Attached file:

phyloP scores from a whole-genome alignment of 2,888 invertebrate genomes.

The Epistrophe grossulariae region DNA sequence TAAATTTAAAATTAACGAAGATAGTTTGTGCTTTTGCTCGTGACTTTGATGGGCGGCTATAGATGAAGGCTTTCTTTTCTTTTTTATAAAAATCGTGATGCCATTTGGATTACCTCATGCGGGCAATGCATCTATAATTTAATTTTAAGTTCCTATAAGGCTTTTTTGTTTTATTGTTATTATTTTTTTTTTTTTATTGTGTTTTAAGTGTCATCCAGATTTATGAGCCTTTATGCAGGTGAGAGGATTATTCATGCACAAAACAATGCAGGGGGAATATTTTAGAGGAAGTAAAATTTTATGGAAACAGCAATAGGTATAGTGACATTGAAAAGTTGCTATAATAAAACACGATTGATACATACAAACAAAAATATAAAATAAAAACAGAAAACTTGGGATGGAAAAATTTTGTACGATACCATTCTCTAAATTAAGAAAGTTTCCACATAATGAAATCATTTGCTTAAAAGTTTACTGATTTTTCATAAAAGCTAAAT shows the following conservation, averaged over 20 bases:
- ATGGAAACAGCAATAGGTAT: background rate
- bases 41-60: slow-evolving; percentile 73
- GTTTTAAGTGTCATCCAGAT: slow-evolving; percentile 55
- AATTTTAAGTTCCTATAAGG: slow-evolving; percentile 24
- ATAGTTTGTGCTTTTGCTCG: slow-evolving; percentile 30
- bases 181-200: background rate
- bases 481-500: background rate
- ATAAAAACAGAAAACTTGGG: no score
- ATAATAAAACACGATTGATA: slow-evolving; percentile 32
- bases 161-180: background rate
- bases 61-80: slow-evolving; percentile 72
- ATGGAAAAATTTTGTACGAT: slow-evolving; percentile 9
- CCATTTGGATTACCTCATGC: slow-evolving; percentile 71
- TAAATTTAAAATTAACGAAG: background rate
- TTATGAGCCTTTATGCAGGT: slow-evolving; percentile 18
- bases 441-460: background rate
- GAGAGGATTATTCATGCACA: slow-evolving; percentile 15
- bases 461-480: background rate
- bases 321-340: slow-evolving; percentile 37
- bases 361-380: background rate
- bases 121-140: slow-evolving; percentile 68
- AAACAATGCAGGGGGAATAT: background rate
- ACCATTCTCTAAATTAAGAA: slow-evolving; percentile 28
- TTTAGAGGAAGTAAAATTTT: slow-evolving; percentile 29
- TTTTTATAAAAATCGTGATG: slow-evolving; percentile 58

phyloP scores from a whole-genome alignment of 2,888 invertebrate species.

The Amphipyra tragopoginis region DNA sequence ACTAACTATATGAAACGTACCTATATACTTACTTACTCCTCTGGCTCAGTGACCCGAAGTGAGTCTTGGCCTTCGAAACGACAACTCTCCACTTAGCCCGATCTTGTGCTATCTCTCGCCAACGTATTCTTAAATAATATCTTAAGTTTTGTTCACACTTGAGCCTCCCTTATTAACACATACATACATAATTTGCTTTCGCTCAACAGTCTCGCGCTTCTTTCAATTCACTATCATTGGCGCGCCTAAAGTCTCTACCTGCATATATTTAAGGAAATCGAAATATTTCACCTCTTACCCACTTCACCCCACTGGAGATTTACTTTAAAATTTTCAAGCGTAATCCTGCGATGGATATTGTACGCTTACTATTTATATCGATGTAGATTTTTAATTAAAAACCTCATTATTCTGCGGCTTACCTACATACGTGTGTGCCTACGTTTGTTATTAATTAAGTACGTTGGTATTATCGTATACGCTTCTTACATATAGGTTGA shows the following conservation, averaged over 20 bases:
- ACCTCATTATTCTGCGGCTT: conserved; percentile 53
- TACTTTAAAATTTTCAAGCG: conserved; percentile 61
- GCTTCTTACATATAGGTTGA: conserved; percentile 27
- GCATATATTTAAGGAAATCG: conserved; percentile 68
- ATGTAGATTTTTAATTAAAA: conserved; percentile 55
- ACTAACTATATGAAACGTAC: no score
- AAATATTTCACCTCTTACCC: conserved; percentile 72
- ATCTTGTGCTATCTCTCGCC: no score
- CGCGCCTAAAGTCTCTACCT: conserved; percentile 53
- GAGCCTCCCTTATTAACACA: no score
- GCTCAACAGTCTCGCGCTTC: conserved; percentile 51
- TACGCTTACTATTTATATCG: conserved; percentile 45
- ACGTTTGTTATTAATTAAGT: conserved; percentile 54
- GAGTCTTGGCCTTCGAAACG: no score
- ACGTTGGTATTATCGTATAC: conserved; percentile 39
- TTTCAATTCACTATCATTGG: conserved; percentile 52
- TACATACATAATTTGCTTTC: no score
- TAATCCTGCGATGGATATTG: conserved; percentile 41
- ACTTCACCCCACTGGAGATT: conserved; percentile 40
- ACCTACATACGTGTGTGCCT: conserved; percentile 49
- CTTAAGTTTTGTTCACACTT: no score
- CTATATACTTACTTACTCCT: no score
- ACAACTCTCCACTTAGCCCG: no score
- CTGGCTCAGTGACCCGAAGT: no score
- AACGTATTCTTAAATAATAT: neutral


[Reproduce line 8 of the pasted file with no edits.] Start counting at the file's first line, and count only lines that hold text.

- bases 181-200: background rate